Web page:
Endevco Corp., San Juan Capistrano, CA, has completed what it claims to be the first available cold-gas shock tube that can effectively analyze the response of a pressure transducer. The device, along with its computerized analysis system, is designed to check the accuracy of pressure transducers used in turbine engines installed in aircraft, electrical power plants, and other industries. Engineering students from Texas Christian University (TCU) developed the shock tube in collaboration with Endevco engineers. The two-semester-long project involved researching shock tubes built and applied to pressure-transducer testing since the 1940s. Research included acquiring data analysis software and hardware to process the pressure-transducer signals resulting from the shock-tube environment. National Instruments' LabVIEW helped generate results used by the TCU team. The 12-ft-long x 3.5-inch-diameter shock tube, using helium as the driver gas, can be pneumatically or hydraulically activated. FAX (714) 661-7231.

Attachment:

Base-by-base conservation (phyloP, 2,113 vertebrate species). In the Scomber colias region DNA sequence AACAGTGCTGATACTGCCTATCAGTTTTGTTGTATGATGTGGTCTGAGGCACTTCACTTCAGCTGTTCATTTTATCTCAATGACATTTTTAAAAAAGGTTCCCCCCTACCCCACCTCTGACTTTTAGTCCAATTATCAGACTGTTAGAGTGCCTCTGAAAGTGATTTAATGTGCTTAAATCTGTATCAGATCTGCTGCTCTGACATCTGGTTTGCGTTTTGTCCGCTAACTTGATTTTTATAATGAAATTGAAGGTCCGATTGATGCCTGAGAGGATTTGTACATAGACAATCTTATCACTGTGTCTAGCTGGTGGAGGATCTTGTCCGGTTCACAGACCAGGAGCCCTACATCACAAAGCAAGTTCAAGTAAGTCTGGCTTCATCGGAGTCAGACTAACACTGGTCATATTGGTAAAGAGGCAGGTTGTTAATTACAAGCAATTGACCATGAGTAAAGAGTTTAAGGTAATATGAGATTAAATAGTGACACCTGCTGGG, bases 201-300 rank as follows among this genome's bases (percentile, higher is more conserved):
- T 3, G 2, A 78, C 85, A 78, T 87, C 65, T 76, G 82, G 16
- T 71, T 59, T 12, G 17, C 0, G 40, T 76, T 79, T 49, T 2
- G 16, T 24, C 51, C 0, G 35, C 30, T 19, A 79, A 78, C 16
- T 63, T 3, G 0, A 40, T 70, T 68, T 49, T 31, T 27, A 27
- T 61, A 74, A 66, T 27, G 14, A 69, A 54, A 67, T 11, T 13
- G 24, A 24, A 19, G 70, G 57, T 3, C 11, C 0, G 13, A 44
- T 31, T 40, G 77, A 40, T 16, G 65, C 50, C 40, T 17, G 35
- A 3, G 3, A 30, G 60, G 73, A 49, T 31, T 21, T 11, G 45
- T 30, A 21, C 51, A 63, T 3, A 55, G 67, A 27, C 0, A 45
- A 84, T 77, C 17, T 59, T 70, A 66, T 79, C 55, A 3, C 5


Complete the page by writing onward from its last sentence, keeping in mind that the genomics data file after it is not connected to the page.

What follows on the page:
Design collaboration now includes the entire value chain. From suppliers to customers, purchasing to outside experts, the collaborative design team includes internal and external groups. The design process now stretches across the globe in multiple software formats.
We're talking a look at 10 of the coolest technologies being developed by the US military today. In addition to saving lives on the battlefield, don't be surprised if you see some of these in your daily life some time in the near future.
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